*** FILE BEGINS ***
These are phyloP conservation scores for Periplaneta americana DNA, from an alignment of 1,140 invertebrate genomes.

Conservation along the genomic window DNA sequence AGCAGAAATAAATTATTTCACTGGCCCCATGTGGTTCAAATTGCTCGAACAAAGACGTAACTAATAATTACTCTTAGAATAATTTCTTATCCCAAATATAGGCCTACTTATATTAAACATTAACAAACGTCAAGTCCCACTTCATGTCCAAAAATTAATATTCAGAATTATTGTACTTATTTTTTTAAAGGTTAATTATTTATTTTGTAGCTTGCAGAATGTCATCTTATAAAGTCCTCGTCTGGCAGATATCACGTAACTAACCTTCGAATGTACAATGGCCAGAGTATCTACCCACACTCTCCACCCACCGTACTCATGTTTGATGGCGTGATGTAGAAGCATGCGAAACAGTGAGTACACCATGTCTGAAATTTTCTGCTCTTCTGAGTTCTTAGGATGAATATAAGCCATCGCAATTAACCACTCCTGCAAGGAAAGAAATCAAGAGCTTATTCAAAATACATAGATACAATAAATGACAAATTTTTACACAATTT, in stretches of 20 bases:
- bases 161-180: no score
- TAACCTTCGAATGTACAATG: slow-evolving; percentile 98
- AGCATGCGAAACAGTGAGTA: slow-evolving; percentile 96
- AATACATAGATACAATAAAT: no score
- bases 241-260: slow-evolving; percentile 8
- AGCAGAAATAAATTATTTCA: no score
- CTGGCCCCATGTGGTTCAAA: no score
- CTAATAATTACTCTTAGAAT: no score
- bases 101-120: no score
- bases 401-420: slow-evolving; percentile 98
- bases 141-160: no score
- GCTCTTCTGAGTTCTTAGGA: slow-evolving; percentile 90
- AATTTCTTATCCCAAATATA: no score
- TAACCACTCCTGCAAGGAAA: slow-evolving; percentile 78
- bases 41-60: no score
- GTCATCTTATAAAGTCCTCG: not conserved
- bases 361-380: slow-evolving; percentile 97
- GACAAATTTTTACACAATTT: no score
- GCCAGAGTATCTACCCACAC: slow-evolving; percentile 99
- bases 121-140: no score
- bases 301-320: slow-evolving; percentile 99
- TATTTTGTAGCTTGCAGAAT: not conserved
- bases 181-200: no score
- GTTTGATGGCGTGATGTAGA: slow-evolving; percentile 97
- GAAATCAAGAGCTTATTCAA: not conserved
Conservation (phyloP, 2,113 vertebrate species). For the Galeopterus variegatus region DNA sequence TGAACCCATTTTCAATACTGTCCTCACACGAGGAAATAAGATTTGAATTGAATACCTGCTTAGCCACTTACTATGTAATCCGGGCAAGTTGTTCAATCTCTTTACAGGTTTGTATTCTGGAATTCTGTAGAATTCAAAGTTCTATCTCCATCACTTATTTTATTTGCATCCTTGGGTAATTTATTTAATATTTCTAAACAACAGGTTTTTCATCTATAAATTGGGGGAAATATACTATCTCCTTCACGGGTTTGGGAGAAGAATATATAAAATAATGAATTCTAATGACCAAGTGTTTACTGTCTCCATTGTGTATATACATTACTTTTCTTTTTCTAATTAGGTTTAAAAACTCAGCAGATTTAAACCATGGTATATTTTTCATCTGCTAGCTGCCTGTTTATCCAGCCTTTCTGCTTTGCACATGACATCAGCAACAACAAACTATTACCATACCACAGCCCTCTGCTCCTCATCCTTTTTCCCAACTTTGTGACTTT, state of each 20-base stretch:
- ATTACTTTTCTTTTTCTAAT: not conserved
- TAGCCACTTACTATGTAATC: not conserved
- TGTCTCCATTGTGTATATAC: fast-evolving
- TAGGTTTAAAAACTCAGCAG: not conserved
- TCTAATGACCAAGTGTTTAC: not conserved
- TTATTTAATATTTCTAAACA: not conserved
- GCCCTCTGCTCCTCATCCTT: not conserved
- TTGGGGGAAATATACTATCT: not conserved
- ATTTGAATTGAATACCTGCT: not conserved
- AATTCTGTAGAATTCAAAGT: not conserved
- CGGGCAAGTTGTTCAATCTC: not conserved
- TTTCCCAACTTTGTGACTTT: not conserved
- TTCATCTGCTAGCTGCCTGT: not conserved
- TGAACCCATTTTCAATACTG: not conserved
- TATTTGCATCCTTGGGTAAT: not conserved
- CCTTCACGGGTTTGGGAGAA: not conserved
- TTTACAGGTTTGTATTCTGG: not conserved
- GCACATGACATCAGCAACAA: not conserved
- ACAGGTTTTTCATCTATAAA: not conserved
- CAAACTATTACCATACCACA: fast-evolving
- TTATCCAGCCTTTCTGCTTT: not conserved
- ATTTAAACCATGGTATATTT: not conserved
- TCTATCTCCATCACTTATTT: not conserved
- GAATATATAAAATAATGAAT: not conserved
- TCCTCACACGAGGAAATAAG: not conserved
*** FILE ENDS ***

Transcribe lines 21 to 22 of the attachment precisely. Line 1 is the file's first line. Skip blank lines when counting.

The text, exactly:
- GCCAGAGTATCTACCCACAC: slow-evolving; percentile 99
- bases 121-140: no score